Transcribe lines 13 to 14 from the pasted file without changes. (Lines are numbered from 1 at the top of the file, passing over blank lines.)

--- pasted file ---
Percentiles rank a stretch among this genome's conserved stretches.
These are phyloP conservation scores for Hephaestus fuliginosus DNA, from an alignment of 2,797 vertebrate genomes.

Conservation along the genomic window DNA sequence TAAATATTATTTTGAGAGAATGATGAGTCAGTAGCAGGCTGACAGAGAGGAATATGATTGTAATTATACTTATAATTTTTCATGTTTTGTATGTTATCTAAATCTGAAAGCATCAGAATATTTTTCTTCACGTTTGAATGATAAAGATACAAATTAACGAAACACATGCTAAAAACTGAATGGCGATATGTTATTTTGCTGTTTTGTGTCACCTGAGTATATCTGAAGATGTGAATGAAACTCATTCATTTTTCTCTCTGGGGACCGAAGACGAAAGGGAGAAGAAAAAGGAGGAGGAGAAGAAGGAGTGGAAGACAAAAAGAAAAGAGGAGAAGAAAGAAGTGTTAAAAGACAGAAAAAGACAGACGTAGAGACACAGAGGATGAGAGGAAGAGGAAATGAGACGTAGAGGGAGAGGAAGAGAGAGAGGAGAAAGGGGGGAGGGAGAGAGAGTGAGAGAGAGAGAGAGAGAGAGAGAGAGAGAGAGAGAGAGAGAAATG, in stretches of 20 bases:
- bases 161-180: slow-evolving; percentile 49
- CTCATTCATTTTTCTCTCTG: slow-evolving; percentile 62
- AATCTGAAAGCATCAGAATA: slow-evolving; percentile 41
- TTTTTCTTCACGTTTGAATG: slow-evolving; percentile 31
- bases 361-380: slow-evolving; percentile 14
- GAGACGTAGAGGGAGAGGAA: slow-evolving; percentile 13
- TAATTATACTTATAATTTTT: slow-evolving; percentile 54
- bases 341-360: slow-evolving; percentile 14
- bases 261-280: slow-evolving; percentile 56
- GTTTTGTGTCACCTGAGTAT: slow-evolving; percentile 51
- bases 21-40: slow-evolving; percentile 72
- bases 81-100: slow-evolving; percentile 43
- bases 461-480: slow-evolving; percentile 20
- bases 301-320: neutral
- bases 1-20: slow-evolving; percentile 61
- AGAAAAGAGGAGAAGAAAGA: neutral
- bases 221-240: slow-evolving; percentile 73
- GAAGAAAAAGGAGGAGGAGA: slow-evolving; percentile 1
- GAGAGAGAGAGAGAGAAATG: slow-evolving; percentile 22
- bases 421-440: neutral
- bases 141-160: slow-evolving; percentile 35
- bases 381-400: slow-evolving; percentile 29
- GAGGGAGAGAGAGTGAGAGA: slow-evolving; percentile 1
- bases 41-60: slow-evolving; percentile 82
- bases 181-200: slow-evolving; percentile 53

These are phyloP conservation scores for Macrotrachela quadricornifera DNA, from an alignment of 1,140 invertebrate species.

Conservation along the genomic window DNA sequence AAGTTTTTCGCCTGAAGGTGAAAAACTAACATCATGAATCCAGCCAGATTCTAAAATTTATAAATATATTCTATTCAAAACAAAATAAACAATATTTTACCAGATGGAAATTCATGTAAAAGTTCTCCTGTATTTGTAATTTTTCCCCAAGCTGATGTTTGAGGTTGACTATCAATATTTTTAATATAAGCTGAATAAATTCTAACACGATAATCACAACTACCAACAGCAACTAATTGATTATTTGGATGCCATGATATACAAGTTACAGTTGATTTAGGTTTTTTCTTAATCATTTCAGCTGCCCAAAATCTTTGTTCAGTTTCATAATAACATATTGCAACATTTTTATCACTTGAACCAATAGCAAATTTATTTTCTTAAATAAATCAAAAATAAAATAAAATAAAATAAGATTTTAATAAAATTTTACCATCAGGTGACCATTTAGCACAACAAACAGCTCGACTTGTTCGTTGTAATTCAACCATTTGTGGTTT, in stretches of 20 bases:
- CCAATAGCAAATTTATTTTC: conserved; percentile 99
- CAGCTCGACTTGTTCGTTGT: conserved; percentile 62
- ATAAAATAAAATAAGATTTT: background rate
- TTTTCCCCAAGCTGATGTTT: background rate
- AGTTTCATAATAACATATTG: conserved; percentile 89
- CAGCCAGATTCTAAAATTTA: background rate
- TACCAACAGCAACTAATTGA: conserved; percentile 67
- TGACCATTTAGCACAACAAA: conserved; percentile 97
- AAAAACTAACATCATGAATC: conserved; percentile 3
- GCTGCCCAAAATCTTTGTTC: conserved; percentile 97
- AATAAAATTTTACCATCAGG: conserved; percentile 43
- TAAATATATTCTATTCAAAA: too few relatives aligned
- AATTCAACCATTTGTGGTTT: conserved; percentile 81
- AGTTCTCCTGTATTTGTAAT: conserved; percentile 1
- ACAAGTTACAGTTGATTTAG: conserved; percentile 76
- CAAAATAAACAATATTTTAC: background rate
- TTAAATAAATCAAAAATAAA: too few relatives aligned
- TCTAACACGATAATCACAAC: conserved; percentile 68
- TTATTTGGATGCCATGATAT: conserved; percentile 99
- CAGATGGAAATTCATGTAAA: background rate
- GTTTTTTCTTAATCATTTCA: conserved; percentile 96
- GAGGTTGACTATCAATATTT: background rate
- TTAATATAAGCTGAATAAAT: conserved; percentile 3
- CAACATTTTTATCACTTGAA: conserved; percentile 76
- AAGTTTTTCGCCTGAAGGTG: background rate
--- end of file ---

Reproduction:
- GTTTTGTGTCACCTGAGTAT: slow-evolving; percentile 51
- bases 21-40: slow-evolving; percentile 72